Green Day - Revolution Radio (Reprise Records) 2016
On a thrill ride we go, as music pioneers Green Day get into our ears yet again with their unique brand of rock. But does it have enough to live in the mind for long enough? There are songs on the band’s new album Revolution Radio that are truly entertaining and spontaneous, created to spook the brain into abiding by the record, like a fanatical, impulsive, rebel.
Political angst yet again towers over as a pivotal theme on the record. It bubbles over and covers every angle, but it doesn’t wreck the opus in anyway, it adds that flair that the band have perfected over their illustrious careers. Frontman Billie Joe Armstrong has penned the lyrics with intent. They’re harsh at times, overblown maybe, but they have a purpose. They’re truly ingrained in the record, like dirt on the harsh-lands. He also bellows out his grievances that situate around American Culture. He can’t stand the way his Country is run and how guns are in the holsters of many.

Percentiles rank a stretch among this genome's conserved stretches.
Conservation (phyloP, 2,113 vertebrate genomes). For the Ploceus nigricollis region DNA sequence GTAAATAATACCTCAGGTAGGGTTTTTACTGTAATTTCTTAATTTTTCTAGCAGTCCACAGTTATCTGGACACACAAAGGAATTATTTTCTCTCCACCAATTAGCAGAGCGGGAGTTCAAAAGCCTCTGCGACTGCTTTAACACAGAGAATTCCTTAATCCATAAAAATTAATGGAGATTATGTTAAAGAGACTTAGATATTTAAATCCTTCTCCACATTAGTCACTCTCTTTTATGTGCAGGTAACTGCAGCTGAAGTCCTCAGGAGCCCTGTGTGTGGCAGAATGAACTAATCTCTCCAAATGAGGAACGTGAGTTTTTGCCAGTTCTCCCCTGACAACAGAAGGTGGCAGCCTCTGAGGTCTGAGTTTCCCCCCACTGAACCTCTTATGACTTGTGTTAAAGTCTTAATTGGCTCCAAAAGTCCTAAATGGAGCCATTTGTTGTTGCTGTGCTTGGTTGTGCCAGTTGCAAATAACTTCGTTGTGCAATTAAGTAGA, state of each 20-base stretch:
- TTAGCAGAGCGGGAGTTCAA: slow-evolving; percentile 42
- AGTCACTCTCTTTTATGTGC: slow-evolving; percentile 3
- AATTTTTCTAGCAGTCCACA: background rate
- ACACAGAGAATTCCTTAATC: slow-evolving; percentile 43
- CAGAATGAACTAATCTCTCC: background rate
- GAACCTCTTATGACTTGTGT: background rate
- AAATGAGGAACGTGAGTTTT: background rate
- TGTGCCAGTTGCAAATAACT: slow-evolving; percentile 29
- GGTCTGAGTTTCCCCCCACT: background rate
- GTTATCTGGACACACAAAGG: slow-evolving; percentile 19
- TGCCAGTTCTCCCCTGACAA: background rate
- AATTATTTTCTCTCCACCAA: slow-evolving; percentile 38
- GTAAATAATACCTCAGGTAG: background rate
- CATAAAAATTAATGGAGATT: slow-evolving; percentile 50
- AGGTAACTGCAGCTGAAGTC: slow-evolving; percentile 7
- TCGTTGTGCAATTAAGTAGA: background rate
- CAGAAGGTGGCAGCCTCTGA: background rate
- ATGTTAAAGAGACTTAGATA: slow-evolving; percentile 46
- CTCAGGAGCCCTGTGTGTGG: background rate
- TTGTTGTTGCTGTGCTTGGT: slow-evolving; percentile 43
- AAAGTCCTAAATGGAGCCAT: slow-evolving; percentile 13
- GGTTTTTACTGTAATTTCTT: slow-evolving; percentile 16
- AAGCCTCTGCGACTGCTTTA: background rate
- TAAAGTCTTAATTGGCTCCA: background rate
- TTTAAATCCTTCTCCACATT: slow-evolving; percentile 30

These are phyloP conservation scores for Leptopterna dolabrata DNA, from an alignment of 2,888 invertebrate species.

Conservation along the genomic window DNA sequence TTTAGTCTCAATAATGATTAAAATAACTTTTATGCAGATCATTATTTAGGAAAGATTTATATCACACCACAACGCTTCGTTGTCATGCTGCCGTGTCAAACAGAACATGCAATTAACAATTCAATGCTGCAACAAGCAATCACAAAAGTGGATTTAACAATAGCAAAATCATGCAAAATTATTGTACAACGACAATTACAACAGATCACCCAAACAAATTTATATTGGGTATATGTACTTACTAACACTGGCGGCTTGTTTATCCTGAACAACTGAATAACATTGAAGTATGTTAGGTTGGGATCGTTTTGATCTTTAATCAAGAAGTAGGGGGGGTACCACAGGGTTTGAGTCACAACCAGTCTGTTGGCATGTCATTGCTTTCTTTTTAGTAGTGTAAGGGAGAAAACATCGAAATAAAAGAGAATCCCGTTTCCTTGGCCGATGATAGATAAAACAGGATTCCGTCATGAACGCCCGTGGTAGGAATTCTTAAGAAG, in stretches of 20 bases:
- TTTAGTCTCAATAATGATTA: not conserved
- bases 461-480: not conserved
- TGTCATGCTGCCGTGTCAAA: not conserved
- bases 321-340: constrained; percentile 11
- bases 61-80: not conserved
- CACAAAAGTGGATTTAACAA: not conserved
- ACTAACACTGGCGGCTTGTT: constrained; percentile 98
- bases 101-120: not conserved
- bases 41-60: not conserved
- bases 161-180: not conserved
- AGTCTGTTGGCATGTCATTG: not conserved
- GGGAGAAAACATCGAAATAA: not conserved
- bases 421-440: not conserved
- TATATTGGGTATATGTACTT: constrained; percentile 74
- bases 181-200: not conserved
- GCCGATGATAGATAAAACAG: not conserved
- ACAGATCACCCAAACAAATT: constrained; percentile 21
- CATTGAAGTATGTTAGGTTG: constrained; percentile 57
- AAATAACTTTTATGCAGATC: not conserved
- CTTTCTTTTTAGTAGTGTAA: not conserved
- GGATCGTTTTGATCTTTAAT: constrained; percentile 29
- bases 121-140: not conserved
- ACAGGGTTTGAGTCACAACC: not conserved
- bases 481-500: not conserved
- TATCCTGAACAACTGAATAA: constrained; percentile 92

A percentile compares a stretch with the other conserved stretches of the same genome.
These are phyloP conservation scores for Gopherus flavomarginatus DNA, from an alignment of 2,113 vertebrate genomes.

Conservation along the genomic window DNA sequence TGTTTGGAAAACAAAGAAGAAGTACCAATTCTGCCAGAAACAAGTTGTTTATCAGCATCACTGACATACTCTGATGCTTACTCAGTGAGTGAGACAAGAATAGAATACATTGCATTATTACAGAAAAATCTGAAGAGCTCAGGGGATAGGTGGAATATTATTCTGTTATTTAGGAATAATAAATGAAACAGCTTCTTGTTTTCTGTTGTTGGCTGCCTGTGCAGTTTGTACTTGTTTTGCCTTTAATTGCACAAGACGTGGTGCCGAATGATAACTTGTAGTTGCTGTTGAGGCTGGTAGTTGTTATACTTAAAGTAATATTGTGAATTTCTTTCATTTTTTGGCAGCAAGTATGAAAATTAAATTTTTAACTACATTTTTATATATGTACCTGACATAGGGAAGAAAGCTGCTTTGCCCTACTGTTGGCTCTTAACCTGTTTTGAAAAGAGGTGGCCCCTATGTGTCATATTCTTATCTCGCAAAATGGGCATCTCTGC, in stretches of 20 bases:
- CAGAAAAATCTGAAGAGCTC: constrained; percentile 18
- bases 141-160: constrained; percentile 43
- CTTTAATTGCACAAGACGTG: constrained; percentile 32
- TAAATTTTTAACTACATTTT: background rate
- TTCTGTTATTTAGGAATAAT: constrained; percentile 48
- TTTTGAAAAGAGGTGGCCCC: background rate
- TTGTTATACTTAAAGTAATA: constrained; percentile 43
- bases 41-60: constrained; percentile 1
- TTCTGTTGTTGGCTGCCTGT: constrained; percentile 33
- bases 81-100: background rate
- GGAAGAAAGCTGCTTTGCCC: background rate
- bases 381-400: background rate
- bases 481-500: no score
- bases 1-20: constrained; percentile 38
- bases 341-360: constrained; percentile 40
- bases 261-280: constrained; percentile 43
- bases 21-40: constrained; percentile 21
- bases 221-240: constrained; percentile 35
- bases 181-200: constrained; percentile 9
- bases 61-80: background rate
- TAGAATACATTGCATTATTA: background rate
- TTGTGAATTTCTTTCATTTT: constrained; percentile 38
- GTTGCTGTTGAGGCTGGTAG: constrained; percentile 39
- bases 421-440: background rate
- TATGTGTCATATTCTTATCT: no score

And with Revolution Radio being a battle cry from a band that brought us the remarkable American Idiot opus, it just adds fuel to the flame. But, Green Day are a political act that write songs to tell their tales of unrest. They’re ambitious and fearless, commanding and ruthless. Revolution Radio could be perceived as Green Day’s most audacious effort. But it works and it will empower many old fans to replenish their interest.
The album opens gloriously with “Somewhere Now”, a song that begins with an acoustic tinge. Armstrong sings with subtlety until the barge of guitars power through. The track has heaps of energy and is driven with lyrics of desire. And then the political angst comes into the frame, as first single “Bang Bang” explodes into action. It is a guitar frenzy, programmed to alert the senses. Armstrong sings with venom and his lyrical qualities shine through. “Outlaws” opens with sombre intro that falls into the clutches of a simple guitar riff. The melancholic feeling rings true. “Forever Now” opens with a stern swoop of guitar. Armstrong sings about standing at the edge of the world, it gives him the chills. It goes in so many directions, which adds a sense of diversity to the record.
Green Day are back. And Revolution Radio is a sophisticated statement.